This is the story about two crime bosses, one purveys illicit booze and drugs, the other oversees 27 brothels.
Their legions fought each other with razor blades. Blood flowed in the streets of Sydney, Australia.
These legendary rivals were both women and their story is true.
You’ll have a raucous good time at Razorhurst, Luna Stage’s two-women musical running until March 4. The story is about Kate Leigh and Tilly Devine, two girls born into poverty, who thanks to their guile, rose to the heights of the Sydney underworld from the mid 1920s until the beginning of World War II.
The show is an imaginary reunion of Kate and Tilly in one of their old haunts, now owned by Tilly’s great, grandson. Kate Leigh, played with pluck by Catherine Fries Vaughn, starts the musical by singing about how she rose from a poor farm girl to master of the “sly grog” trade in Sydney. After World War I Australia passed a law prohibiting the consumption of alcohol after 6 p.m. Kate capitalized on that by buying liquor from hotels and reselling it after hours. Crimeboss John Gotti sported tailored suits. Kate Leigh wears a wide-brimmed sun hat, conservative dress and a stole. She carries a pistol in her purse. Kate sings about being the “best woman in Sydney” because she threw Christmas parties for the local kids.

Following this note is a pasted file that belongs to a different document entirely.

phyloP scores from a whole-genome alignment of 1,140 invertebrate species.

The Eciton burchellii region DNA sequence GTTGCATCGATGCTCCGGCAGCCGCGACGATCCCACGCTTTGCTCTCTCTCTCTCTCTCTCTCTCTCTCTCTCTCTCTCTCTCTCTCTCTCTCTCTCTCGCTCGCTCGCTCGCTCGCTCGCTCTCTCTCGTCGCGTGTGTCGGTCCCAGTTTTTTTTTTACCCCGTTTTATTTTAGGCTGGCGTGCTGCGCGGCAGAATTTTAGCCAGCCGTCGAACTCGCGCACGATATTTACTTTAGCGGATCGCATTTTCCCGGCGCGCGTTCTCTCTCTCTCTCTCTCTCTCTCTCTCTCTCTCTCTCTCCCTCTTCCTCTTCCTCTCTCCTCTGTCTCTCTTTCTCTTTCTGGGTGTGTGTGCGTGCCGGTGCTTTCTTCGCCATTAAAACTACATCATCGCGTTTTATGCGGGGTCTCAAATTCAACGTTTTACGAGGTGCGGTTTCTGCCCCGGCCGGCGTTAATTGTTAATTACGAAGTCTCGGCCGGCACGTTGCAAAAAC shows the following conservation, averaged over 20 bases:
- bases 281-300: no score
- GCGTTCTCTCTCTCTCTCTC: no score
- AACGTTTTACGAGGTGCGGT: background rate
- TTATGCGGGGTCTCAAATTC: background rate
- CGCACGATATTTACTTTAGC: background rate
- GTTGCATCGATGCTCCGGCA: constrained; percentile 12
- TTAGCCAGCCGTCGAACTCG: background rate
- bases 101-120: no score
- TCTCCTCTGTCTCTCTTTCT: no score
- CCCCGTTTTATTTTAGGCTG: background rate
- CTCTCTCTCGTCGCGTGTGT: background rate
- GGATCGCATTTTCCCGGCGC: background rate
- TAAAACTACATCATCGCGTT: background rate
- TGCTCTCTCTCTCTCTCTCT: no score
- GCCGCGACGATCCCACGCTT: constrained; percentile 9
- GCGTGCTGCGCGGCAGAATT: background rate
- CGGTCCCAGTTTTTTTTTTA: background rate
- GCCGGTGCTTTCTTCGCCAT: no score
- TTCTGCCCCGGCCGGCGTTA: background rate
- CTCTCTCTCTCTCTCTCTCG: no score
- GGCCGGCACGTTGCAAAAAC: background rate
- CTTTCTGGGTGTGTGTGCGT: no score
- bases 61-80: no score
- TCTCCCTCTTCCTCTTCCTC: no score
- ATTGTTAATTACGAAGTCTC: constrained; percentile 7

Tilly, played winningly by Claire McClanahan, is brash and bawdy. She sings about being born on the West End of London and surviving because of her ability to persuade men to “dip their quill in her ink well.” Tilly meets her husband Jim Devine in London and they move to Sydney where Tilly uses her “tits and wits” to build an empire of brothels.
Greed and a power struggle, fueled by sensational new stories, drove these women to clash.
Librettist Kate Mulley has a knack for spinning fun yarns with her lyrics, painting colorful pictures of these powerful, yet flawed women. Music director Andy Peterson mixes jazz and ragtime to give the musical a period flavor without sounding dated. Throughout the play Fries Vaughn and McClanahan verbally thrust and parry each other. They fill the sparse stage with their characters’ huge personalities.
Later we see both women betrayed. The actors take us past the bluster to reveal the vulnerable sides of these characters. Yet despite the heartbreak, Kate and Tilly carry on because they are strong, smart and “savvy as f***.”
Here are the details:
On stage until March 4
Luna Stage, 555 Valley Road, West Orange